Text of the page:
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Brown County Republicans focus on state races

NEW ULM — With presidential preference off the table, the Brown County Republican Precinct Caucus in New Ulm focused on state-wide and legislative races Tuesday.

The 45 participants at the New Ulm Event Center heard letters from candidates for U.S. Senate and First District U.S. Rep. Jim Hagedorn, asking for their support in the election ahead.

State Sen. Gary Dahms’s letter announced he would be seeking re-election in District 16, as did Rep. Paul Torkelson in 16B.

The common theme in the candidate letters was the danger of electing Democrats.

Dahms said DFLers have passed bills that “have not been in the best interest of rural Minnesota.” He added, “Their liberal views and liberal legislation are having a major impact on individual freedoms, social issues and conservative values.”

Torkelson said the current legislative session is only two weeks old, “and we are already witnessing the DFL’s effort to grow government through more programs and more spending. House democrats are on a path to repass their filed agenda from last year, including gun bills, mandated family leave and an extra-large bonding bill.”

Hagedorn and Senate candidate Jason Lewis lined themselves up with Donald Trump and his policies. Hagedorn wrote proudly of opposing the “partisan and divisive impeachment” and said Republicans are getting America moving in the right direction, “rebuilding the Arsenal of Democracy, projecting U.S. values around the world, and working hard to secure America’s borders.”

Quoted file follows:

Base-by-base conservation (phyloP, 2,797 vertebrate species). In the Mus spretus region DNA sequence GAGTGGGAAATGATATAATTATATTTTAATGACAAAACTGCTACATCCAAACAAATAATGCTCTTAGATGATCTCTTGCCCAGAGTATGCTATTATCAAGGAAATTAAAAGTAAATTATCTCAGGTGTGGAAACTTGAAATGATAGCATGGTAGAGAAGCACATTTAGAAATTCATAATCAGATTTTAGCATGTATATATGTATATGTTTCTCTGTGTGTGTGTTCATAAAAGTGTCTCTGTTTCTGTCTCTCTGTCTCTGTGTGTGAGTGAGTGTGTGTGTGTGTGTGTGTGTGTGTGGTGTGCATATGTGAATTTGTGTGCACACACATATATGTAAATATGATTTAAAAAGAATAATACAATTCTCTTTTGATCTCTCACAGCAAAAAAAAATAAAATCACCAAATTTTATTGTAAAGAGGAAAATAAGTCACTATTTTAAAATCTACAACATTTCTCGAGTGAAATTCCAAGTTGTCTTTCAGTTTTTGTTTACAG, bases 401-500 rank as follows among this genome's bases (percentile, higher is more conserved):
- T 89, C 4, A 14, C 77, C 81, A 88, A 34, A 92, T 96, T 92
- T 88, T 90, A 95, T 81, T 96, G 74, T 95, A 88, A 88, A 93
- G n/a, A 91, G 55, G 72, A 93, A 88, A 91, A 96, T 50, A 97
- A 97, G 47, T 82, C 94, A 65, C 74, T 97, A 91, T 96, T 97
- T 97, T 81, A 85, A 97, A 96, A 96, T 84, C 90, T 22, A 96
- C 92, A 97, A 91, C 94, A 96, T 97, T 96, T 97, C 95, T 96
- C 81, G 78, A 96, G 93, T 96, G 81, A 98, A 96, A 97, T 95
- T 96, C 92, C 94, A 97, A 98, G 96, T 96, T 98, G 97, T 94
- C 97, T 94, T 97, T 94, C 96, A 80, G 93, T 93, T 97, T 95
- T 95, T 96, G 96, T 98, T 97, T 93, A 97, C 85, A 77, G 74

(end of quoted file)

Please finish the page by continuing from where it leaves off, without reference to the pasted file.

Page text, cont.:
Lewis said he was working throughout the state for every vote, hoping to become the first Republican since 2002 to be elected to the Senate.

Another Republican Senate candidate, Rob Barrett, Jr., compared himself to Lewis, the former Second District congressman who was unsuccessful in his re-election race in 2018. “If he can’t win in a traditionally Republican district, how can he win in a traditionally liberal state,” he asked.

The caucus participants elected candidates to the Brown County convention, which will be held at 9 a.m. Saturday, March 21, in Sleepy Eye at the REA Building.

The caucus goers also voted on resolutions, which are being sent to the county resolution committee.

Scott Waldner, the caucus chairman, said the move to a state presidential primary was undoubtedly a factor in the turnout.

“Four years ago we had around 280 people here,” he said. “But that’s when we had 19 candidates running for the Republican presidential nomination, and we did the straw poll here at the caucuses.”

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